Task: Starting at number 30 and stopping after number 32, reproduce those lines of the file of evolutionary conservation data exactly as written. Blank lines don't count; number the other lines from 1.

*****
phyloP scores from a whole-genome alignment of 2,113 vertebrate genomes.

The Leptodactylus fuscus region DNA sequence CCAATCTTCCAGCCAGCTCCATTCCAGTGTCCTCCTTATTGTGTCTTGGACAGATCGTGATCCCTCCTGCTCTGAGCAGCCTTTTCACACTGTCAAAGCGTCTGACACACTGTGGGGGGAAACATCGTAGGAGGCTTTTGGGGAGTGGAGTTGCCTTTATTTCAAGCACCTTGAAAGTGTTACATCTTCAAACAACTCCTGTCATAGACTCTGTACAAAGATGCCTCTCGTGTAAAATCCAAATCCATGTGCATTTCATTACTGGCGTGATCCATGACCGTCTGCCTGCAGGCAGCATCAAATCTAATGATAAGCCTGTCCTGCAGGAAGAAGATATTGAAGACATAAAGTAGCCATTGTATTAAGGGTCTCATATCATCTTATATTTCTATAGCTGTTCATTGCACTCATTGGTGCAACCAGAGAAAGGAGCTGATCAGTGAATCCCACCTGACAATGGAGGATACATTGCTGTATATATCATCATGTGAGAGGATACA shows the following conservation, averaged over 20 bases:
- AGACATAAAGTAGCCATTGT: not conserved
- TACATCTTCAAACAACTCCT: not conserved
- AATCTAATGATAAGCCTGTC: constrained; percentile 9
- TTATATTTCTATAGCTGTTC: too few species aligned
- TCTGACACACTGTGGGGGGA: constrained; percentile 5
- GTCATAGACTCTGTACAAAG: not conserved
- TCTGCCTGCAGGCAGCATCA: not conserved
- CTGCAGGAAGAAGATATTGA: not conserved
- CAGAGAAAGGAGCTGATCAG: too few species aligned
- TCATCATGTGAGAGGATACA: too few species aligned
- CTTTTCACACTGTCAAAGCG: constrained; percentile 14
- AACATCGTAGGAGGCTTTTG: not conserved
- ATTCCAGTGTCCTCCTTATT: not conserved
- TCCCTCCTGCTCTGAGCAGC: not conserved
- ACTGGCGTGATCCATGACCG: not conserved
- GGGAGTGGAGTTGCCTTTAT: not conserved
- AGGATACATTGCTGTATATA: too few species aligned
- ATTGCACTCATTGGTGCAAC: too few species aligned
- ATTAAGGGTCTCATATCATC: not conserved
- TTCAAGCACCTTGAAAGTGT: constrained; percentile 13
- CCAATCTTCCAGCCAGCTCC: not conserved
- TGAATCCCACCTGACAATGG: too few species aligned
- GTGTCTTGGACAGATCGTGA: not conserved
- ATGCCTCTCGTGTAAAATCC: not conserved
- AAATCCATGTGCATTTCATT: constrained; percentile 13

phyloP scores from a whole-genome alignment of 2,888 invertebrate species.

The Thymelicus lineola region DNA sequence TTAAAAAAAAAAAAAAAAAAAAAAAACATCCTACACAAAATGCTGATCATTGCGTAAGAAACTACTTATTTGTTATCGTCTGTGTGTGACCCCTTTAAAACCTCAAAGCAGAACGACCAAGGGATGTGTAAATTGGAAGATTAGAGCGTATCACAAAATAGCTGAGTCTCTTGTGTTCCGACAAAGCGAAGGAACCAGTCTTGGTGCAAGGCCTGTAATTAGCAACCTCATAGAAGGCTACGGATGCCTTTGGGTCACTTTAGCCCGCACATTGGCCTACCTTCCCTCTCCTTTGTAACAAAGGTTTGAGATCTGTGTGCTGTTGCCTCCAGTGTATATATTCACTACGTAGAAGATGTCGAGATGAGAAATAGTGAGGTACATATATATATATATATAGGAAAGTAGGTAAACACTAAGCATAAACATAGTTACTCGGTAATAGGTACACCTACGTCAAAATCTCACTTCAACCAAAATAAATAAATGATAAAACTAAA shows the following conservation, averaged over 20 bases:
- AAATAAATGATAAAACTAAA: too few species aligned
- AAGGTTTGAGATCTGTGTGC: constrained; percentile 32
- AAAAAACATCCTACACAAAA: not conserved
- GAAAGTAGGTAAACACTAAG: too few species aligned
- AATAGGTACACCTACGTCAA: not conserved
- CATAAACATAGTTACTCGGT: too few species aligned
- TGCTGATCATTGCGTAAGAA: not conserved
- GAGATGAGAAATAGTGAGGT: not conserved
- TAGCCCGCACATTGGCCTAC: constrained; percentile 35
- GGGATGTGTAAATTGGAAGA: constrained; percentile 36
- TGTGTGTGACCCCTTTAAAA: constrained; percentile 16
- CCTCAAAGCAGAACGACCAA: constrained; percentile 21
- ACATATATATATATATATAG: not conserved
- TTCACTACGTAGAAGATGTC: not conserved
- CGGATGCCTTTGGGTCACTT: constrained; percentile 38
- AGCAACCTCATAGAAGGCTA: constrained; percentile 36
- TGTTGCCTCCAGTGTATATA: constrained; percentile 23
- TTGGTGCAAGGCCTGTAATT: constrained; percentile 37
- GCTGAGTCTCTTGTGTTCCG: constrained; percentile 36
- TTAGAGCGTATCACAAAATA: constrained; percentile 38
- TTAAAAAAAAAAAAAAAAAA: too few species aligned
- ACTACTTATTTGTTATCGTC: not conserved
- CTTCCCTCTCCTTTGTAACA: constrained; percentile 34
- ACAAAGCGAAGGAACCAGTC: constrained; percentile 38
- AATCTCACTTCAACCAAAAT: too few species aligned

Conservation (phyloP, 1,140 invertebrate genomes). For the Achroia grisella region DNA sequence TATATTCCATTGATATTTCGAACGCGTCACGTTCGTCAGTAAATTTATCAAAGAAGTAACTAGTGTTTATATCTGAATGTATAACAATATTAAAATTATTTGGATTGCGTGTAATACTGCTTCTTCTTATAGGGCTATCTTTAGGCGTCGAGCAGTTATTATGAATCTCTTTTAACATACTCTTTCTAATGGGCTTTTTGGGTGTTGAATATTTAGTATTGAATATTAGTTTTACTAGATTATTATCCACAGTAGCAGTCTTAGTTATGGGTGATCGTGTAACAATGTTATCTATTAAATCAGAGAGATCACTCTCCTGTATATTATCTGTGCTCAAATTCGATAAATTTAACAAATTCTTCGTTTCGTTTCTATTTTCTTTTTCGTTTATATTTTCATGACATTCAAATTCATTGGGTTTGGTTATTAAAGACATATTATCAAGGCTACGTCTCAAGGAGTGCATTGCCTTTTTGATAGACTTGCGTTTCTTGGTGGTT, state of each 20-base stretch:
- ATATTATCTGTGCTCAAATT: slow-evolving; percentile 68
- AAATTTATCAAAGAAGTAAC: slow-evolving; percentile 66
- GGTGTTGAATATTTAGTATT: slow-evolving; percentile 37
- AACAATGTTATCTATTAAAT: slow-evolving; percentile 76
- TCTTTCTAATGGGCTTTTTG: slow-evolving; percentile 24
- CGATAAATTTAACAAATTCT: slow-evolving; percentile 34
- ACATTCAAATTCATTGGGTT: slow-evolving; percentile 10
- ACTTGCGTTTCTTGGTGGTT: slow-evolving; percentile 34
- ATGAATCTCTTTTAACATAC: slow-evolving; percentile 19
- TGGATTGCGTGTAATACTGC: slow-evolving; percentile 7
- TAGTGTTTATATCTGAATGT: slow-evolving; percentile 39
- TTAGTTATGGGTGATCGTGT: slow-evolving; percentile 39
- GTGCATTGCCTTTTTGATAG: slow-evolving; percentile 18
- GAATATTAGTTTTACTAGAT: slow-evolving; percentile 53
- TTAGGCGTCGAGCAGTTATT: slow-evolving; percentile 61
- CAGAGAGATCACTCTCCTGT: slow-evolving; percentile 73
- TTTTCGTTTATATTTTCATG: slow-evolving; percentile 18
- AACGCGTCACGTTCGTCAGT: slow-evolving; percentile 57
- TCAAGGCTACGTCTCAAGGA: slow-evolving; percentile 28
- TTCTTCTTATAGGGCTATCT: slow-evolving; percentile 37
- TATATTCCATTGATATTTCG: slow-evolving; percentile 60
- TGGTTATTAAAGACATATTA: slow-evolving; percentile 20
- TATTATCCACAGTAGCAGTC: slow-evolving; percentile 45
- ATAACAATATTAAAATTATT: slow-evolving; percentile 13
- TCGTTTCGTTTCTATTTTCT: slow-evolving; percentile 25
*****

- AAATAAATGATAAAACTAAA: too few species aligned
- AAGGTTTGAGATCTGTGTGC: constrained; percentile 32
- AAAAAACATCCTACACAAAA: not conserved